Recommended wildcard purchase: The Barbed Coil
A stand-alone novel that has received many positive reviews and comments, one from Robert Jordan no less. Probably preferable to The Bakers Boy (first novel in Jones's first trilogy) but then if you like more linear, traditional fantasy then The Baker's Boy might suit you better.


ThRiNiDiR said...

Yes, Jones is another author I haven't read, but I want to *sigh*

Any review of her works coming up? :)

Adam Whitehead said...

The step up between Book of Words and Sword of Shadows is indeed nothing short of spectacular. I enjoyed Book of Words but it was VERY traditional, with the exception of the brilliant character of Tavalisk (who is rather immobile and just comments on the action from afar, but in a very amusing manner) and the sheer diabolic villainy of Baralis. Book of Words did improve immensely over its length, though, and I've been looking forward to a reappraisal of it for some time, although it's unlikely I'll get to it soon.

The Barbed Coil is a decent single-volume novel as well.

James said...

Thrindir: Yes, actually. I picked up A Sword from Red Ice - hardcover - from a charity shop at the weekend for £2.99 (RRP £17.99). So have put that on my to-read pile. And yes, check out Marco. The flamethrowers are cool...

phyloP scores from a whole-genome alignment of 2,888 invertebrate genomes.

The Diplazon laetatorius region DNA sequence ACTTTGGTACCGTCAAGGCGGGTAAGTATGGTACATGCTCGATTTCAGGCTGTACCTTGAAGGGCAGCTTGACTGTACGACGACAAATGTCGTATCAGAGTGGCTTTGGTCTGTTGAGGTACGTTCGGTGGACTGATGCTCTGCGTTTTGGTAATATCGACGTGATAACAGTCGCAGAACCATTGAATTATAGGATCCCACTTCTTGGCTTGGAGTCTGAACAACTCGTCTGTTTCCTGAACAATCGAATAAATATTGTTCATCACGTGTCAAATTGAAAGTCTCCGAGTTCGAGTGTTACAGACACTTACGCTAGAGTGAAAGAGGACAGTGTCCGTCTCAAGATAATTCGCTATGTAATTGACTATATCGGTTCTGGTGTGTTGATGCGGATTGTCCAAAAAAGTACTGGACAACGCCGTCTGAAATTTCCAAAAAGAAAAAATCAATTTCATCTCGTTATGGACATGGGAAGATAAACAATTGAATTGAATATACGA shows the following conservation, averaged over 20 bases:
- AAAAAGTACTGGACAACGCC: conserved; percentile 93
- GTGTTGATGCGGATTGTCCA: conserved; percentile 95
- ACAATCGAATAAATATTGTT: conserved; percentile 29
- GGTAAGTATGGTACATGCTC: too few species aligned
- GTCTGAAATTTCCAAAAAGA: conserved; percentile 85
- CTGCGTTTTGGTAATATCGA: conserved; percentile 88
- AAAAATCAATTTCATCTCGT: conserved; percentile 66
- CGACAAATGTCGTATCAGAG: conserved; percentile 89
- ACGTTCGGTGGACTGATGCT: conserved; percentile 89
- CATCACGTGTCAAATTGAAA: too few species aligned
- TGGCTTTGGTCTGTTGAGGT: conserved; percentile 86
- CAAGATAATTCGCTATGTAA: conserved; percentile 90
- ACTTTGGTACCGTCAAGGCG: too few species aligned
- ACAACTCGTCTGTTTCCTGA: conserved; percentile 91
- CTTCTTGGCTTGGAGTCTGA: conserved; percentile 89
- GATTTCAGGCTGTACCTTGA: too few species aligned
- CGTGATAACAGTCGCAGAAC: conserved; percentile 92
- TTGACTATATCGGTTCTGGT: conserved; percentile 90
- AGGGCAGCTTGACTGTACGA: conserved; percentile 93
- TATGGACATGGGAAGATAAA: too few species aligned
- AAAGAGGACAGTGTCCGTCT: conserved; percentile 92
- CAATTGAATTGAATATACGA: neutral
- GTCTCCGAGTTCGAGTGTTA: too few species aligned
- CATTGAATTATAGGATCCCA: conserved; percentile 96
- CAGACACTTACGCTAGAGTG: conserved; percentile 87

Adam: Perhaps I ought to give BOW another chance if you think it gets better as it goes on.

Todd Newton said...

I completely endorse your recommendation as Jones is one of my newest favorite authors. The culture she has created in her world in the SOS series is just mindblowing, but keep in mind that it is NOT a trilogy (I believe there are 5 books planned). The only complaint I have about her novels is that the endings (on all three) seem a bit rushed. Seeing as they're not the actual end of the story this can almost be forgiven. But yes, these are worth the read for her style and fantastic world. Much different than most stuff out there. I'm so glad I picked up the first book on a whim.

Mark Newton said...

To add some intellectual, sagacious, highbrow commentary: You forgot to mention that she's pretty cute on some of her journal pictures. Why, if she was in the market for a toy boy...

James said...

TD: I have to say that when I originally heard a while back that the series was being extended to 5 books, I was a little disappointed. I guess I'm concerned that the focus of the story might get a bit muddled. We'll see. I agree about the endings being a bit rushed.

Mark: How dare you lower the tone of this blog with your sordid talk, Sir. And for the record, you're absolutely right. You ought to email her... ;)

Todd Newton said...

I originally thought it was a trilogy but about 2/3rds into the 3rd book I was like "there's no way she can wrap this up" because she had introduced too much new info for it to be the final volume. Maybe that affected my feelings about the ending, who knows. But yeah, I can't deny that she is a fantastic author/world builder.

And I totally agree, she is teh hawtness.